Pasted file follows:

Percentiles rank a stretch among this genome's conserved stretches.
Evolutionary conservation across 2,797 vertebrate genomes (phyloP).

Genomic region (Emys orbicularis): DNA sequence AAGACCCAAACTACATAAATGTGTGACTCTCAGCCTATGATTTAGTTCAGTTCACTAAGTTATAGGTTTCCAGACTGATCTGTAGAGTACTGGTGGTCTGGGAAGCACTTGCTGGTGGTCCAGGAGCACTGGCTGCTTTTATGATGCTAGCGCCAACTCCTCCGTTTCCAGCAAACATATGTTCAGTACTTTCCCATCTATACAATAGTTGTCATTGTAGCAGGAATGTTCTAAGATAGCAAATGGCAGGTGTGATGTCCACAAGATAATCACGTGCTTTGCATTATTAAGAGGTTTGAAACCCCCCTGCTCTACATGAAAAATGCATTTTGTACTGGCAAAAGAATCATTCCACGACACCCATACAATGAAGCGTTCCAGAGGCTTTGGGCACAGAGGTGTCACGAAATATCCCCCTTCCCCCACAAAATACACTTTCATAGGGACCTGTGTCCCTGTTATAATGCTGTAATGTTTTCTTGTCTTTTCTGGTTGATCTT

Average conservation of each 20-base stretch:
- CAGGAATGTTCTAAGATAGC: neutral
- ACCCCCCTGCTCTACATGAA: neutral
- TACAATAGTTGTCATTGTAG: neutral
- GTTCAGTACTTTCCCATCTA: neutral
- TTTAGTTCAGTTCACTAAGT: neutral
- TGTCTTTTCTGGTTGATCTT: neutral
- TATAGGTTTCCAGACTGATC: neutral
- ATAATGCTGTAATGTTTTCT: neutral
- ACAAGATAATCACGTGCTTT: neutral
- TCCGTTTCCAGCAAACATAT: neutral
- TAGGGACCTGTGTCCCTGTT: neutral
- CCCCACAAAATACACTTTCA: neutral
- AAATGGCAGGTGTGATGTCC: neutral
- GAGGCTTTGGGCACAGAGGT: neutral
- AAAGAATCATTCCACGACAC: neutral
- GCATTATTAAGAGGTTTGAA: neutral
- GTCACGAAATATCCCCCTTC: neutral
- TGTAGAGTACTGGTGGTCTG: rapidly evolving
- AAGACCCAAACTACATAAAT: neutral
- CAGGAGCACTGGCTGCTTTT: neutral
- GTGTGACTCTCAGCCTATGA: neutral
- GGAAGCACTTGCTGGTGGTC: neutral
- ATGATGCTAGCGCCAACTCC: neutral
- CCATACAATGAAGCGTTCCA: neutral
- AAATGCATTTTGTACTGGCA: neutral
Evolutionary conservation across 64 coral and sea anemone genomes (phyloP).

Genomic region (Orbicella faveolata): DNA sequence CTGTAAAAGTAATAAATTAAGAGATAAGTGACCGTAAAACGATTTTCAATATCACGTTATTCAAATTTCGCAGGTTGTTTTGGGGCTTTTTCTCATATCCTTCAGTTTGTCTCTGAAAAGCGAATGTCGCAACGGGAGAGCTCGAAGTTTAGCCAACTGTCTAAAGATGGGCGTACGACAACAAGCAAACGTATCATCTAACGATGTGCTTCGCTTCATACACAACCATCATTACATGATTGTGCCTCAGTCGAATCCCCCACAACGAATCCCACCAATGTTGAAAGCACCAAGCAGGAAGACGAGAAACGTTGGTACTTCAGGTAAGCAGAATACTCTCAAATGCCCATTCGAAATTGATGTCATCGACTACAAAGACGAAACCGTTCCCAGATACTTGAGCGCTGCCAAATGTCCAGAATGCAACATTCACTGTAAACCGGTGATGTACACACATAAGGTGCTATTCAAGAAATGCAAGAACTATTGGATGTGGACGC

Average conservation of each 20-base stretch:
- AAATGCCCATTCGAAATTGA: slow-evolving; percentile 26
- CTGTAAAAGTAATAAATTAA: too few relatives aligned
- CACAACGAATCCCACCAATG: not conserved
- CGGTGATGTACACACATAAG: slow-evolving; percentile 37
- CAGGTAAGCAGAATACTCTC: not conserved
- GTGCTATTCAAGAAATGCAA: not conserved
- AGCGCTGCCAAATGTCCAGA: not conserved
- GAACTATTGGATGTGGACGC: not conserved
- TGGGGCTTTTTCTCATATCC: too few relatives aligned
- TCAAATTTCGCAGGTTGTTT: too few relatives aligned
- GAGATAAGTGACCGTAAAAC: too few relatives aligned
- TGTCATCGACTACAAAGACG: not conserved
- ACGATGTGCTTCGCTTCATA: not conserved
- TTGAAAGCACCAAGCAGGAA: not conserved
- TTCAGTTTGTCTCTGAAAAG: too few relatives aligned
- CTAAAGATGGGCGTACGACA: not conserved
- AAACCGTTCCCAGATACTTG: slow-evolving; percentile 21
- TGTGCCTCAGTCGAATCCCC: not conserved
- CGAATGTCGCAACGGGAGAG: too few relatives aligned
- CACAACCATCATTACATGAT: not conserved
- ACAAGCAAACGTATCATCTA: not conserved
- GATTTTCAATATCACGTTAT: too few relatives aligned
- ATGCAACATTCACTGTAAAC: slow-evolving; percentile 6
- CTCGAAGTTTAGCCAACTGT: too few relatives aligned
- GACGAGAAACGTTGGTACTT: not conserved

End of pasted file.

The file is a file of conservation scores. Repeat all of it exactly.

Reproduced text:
Percentiles rank a stretch among this genome's conserved stretches.
Evolutionary conservation across 2,797 vertebrate genomes (phyloP).

Genomic region (Emys orbicularis): DNA sequence AAGACCCAAACTACATAAATGTGTGACTCTCAGCCTATGATTTAGTTCAGTTCACTAAGTTATAGGTTTCCAGACTGATCTGTAGAGTACTGGTGGTCTGGGAAGCACTTGCTGGTGGTCCAGGAGCACTGGCTGCTTTTATGATGCTAGCGCCAACTCCTCCGTTTCCAGCAAACATATGTTCAGTACTTTCCCATCTATACAATAGTTGTCATTGTAGCAGGAATGTTCTAAGATAGCAAATGGCAGGTGTGATGTCCACAAGATAATCACGTGCTTTGCATTATTAAGAGGTTTGAAACCCCCCTGCTCTACATGAAAAATGCATTTTGTACTGGCAAAAGAATCATTCCACGACACCCATACAATGAAGCGTTCCAGAGGCTTTGGGCACAGAGGTGTCACGAAATATCCCCCTTCCCCCACAAAATACACTTTCATAGGGACCTGTGTCCCTGTTATAATGCTGTAATGTTTTCTTGTCTTTTCTGGTTGATCTT

Average conservation of each 20-base stretch:
- CAGGAATGTTCTAAGATAGC: neutral
- ACCCCCCTGCTCTACATGAA: neutral
- TACAATAGTTGTCATTGTAG: neutral
- GTTCAGTACTTTCCCATCTA: neutral
- TTTAGTTCAGTTCACTAAGT: neutral
- TGTCTTTTCTGGTTGATCTT: neutral
- TATAGGTTTCCAGACTGATC: neutral
- ATAATGCTGTAATGTTTTCT: neutral
- ACAAGATAATCACGTGCTTT: neutral
- TCCGTTTCCAGCAAACATAT: neutral
- TAGGGACCTGTGTCCCTGTT: neutral
- CCCCACAAAATACACTTTCA: neutral
- AAATGGCAGGTGTGATGTCC: neutral
- GAGGCTTTGGGCACAGAGGT: neutral
- AAAGAATCATTCCACGACAC: neutral
- GCATTATTAAGAGGTTTGAA: neutral
- GTCACGAAATATCCCCCTTC: neutral
- TGTAGAGTACTGGTGGTCTG: rapidly evolving
- AAGACCCAAACTACATAAAT: neutral
- CAGGAGCACTGGCTGCTTTT: neutral
- GTGTGACTCTCAGCCTATGA: neutral
- GGAAGCACTTGCTGGTGGTC: neutral
- ATGATGCTAGCGCCAACTCC: neutral
- CCATACAATGAAGCGTTCCA: neutral
- AAATGCATTTTGTACTGGCA: neutral
Evolutionary conservation across 64 coral and sea anemone genomes (phyloP).

Genomic region (Orbicella faveolata): DNA sequence CTGTAAAAGTAATAAATTAAGAGATAAGTGACCGTAAAACGATTTTCAATATCACGTTATTCAAATTTCGCAGGTTGTTTTGGGGCTTTTTCTCATATCCTTCAGTTTGTCTCTGAAAAGCGAATGTCGCAACGGGAGAGCTCGAAGTTTAGCCAACTGTCTAAAGATGGGCGTACGACAACAAGCAAACGTATCATCTAACGATGTGCTTCGCTTCATACACAACCATCATTACATGATTGTGCCTCAGTCGAATCCCCCACAACGAATCCCACCAATGTTGAAAGCACCAAGCAGGAAGACGAGAAACGTTGGTACTTCAGGTAAGCAGAATACTCTCAAATGCCCATTCGAAATTGATGTCATCGACTACAAAGACGAAACCGTTCCCAGATACTTGAGCGCTGCCAAATGTCCAGAATGCAACATTCACTGTAAACCGGTGATGTACACACATAAGGTGCTATTCAAGAAATGCAAGAACTATTGGATGTGGACGC

Average conservation of each 20-base stretch:
- AAATGCCCATTCGAAATTGA: slow-evolving; percentile 26
- CTGTAAAAGTAATAAATTAA: too few relatives aligned
- CACAACGAATCCCACCAATG: not conserved
- CGGTGATGTACACACATAAG: slow-evolving; percentile 37
- CAGGTAAGCAGAATACTCTC: not conserved
- GTGCTATTCAAGAAATGCAA: not conserved
- AGCGCTGCCAAATGTCCAGA: not conserved
- GAACTATTGGATGTGGACGC: not conserved
- TGGGGCTTTTTCTCATATCC: too few relatives aligned
- TCAAATTTCGCAGGTTGTTT: too few relatives aligned
- GAGATAAGTGACCGTAAAAC: too few relatives aligned
- TGTCATCGACTACAAAGACG: not conserved
- ACGATGTGCTTCGCTTCATA: not conserved
- TTGAAAGCACCAAGCAGGAA: not conserved
- TTCAGTTTGTCTCTGAAAAG: too few relatives aligned
- CTAAAGATGGGCGTACGACA: not conserved
- AAACCGTTCCCAGATACTTG: slow-evolving; percentile 21
- TGTGCCTCAGTCGAATCCCC: not conserved
- CGAATGTCGCAACGGGAGAG: too few relatives aligned
- CACAACCATCATTACATGAT: not conserved
- ACAAGCAAACGTATCATCTA: not conserved
- GATTTTCAATATCACGTTAT: too few relatives aligned
- ATGCAACATTCACTGTAAAC: slow-evolving; percentile 6
- CTCGAAGTTTAGCCAACTGT: too few relatives aligned
- GACGAGAAACGTTGGTACTT: not conserved